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Optimizing Your Firm’s Overhead Rate

Architectural and engineering firms engaged in contracts that call for billing based upon an overhead rate are challenged to find balance between an optimal and competitive overhead rate.

Since the overhead rate has a direct effect on the consultant’s profit margin, an ample overhead rate is essential. In order to ensure your firm is calculating an optimal overhead rate, there are several areas to consider.

Being well-versed in Federal Acquisition Regulations 48 CFR, Chapter 1, Part 31 is necessary. There are many caveats to bear in mind when preparing the overhead rate calculation and being unaware of allowability rules can lead to overstating disallowances. Items such as employee bonuses, bank fees, and business taxes are often excluded from the overhead rate calculation, when in actuality, a portion of those expenses are allowable.

Accounting software often presents limitations, such as a single expense account for all payroll expenses. It is important to disaggregate indirect labor from direct labor in calculating a firm’s overhead rate, and to make sure all overhead labor is being included in indirect expenses. It is also imperative to use the National Compensation Matrix, which is published by the American Association of State Highway and Transportation Officials annually, to correctly determine the disallowable portion of executive compensation.

Firms should also consider negotiating contracts to provide for the Facilities Capital Cost of Money (FCCM). FCCM is an imputed cost related to the cost of contractor capital committed to facilities. CAS 414, Cost of Money as an Element of the Cost of Facilities Capital, provides detailed guidance on calculating the amount of facilities capital cost of money due under a specific contract. In summary, the average net book value of the firm’s property and equipment is multiplied by the average Prompt Payment Act interest rate, which is then divided by the direct labor base to arrive at the FCCM.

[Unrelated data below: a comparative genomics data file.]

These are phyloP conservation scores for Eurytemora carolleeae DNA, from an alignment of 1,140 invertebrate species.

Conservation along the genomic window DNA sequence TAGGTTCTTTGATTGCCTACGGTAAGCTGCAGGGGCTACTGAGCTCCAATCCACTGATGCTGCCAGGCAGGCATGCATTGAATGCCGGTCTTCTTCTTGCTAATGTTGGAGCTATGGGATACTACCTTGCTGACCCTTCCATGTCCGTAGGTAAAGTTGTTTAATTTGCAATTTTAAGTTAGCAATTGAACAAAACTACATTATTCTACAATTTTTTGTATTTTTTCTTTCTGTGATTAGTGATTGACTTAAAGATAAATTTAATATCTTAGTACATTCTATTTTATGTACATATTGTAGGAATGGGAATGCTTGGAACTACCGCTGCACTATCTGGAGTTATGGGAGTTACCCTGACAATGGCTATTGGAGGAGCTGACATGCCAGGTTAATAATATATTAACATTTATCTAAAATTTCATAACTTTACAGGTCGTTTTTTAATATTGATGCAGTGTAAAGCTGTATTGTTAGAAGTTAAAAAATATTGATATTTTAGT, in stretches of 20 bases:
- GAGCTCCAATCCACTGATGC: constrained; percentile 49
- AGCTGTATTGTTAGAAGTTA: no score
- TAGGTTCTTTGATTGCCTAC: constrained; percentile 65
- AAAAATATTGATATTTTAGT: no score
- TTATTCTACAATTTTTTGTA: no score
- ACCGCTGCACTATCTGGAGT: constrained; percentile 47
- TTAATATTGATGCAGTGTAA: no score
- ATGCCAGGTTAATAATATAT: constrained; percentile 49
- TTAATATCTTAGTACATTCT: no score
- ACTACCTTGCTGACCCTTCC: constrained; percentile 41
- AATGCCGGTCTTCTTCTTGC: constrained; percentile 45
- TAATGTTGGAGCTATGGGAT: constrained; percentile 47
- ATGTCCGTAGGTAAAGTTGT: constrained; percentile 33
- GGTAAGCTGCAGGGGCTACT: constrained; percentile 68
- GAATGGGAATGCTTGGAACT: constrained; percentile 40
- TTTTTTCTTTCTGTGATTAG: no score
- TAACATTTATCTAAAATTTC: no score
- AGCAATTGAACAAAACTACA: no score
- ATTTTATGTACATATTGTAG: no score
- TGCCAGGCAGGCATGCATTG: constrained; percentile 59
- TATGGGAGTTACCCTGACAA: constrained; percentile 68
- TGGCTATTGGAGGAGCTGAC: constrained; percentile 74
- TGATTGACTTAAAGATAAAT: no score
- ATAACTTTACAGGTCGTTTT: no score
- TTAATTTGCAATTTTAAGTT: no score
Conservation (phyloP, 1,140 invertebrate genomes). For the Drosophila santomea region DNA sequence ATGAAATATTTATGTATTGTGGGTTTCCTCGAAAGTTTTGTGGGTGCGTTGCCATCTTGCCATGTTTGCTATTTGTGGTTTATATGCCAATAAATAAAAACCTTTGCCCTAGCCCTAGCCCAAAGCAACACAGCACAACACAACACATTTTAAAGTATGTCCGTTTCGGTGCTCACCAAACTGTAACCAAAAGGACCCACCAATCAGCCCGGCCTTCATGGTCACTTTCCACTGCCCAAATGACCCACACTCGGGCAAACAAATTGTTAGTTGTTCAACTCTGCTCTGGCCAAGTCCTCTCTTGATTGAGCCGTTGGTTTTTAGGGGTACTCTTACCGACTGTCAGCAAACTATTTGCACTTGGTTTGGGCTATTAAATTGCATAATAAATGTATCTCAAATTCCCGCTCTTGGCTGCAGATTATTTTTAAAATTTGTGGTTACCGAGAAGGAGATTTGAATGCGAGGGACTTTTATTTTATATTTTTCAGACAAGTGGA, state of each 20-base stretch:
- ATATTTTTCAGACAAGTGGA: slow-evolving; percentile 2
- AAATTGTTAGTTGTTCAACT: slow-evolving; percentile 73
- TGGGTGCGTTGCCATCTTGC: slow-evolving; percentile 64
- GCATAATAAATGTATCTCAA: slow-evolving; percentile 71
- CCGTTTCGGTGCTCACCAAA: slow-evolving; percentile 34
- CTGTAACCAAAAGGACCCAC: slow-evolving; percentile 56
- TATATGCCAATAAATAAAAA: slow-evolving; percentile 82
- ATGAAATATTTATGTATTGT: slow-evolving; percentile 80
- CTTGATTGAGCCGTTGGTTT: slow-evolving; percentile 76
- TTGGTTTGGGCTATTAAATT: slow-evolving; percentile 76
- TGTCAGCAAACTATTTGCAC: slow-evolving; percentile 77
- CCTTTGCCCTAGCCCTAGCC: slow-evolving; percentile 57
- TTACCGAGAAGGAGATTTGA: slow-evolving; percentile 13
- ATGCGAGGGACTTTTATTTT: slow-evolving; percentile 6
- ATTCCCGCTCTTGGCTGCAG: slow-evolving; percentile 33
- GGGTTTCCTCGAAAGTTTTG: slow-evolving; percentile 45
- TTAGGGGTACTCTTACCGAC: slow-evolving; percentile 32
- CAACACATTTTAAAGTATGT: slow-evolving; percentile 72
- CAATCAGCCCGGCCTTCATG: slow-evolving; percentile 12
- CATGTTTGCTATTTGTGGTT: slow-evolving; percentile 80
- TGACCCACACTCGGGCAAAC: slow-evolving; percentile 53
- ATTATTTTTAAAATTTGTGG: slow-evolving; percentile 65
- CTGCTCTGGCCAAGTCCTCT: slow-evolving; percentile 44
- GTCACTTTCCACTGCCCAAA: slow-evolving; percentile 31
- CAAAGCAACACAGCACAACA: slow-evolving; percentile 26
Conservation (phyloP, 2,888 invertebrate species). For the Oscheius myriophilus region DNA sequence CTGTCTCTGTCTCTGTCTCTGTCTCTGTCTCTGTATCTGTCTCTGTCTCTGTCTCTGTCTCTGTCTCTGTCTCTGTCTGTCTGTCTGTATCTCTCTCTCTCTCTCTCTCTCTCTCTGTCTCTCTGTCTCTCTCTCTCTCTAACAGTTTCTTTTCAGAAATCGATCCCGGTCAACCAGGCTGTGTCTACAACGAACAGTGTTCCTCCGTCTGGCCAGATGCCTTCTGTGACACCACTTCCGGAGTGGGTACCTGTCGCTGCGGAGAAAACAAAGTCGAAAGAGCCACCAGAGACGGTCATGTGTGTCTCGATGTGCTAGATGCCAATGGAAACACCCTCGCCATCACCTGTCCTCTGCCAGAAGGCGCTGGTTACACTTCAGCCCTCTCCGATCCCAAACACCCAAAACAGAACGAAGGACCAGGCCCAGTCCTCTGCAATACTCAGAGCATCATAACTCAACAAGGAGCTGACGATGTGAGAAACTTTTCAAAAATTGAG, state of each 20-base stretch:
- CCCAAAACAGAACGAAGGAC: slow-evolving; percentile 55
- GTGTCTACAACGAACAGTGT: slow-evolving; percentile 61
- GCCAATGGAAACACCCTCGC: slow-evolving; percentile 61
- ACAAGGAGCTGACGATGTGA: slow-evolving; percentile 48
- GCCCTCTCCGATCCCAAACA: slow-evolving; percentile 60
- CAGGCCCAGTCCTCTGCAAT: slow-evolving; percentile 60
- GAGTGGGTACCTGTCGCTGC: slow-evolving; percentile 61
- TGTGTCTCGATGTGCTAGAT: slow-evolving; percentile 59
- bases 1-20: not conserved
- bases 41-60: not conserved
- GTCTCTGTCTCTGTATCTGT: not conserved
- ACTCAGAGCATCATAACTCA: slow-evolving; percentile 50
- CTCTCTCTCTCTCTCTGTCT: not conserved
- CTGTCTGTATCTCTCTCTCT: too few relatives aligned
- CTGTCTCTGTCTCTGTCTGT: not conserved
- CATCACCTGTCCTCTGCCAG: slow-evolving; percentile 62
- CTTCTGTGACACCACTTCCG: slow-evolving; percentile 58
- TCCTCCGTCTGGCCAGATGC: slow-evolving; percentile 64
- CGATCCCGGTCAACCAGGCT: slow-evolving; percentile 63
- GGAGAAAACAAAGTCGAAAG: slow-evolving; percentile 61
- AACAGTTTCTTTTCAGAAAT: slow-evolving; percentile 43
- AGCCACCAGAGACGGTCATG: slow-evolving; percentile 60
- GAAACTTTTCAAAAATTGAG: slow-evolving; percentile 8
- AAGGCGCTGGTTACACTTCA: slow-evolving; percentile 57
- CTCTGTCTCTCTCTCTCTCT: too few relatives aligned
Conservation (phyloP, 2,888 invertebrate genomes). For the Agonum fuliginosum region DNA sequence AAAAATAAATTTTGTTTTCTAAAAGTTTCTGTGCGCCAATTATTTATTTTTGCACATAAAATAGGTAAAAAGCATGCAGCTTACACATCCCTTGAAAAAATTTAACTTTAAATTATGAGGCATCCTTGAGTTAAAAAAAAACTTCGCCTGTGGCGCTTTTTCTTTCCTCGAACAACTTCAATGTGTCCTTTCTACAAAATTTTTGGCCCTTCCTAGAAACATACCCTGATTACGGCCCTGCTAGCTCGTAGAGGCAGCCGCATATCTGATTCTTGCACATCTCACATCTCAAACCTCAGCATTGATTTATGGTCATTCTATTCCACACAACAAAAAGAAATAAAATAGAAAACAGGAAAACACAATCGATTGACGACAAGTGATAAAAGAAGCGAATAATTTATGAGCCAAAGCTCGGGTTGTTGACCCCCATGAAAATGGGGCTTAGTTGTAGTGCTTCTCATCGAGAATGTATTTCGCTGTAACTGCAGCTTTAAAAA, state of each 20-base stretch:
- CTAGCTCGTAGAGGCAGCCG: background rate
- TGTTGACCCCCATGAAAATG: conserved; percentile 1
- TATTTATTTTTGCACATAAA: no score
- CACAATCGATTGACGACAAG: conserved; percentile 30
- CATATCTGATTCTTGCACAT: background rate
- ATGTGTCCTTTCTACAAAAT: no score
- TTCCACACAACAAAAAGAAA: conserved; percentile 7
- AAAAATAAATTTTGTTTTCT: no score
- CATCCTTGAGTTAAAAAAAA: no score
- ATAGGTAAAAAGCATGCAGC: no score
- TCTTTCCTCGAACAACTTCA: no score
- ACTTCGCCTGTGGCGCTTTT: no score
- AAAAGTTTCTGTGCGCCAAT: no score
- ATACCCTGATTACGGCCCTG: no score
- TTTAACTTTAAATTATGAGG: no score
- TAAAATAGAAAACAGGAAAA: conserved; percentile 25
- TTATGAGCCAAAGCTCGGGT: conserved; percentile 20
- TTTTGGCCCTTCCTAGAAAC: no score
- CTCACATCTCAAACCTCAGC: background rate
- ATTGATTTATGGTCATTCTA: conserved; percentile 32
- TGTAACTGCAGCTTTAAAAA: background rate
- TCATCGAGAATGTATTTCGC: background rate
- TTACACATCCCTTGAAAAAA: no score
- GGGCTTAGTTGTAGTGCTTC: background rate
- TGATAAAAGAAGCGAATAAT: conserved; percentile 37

For questions on how to optimize your firm’s overhead rate, contact a member of Withum’s Architecture and Engineering Group.

An often overlooked step in preparing the firm’s overhead rate is updating the overhead calculation for new expense items. The far left column of your firm’s overhead rate calculation, General Ledger Account Balance, should always agree to the financial statements or trial balance in total, regardless of the expenses that are disallowed.

Training staff to properly record expenses is critical. If expense descriptions are inaccurate, it could lead to allowable expenses being disallowed due to the ambiguity of the description. For example, many meal expenses are allowable, but if the expense description does not explain the purpose of the meal expense and break out disallowed items, such as alcohol, frequently the entire expense will be disallowed.

It is important to ensure that all expenses are being shown gross. For example, sometimes, an expense grouping will be net with reimbursables or other income. Doing this decreases indirect expenses which lowers the overhead rate.

While it is necessary to have a competitive overhead rate to ensure the firm’s continuity, it is also vital to cover actual expenses and not cheat yourself by maintaining a lower overhead rate.

Author: Christina Lazaro, CPA, PSA | clazaro@withum.com

Architecture and Engineering

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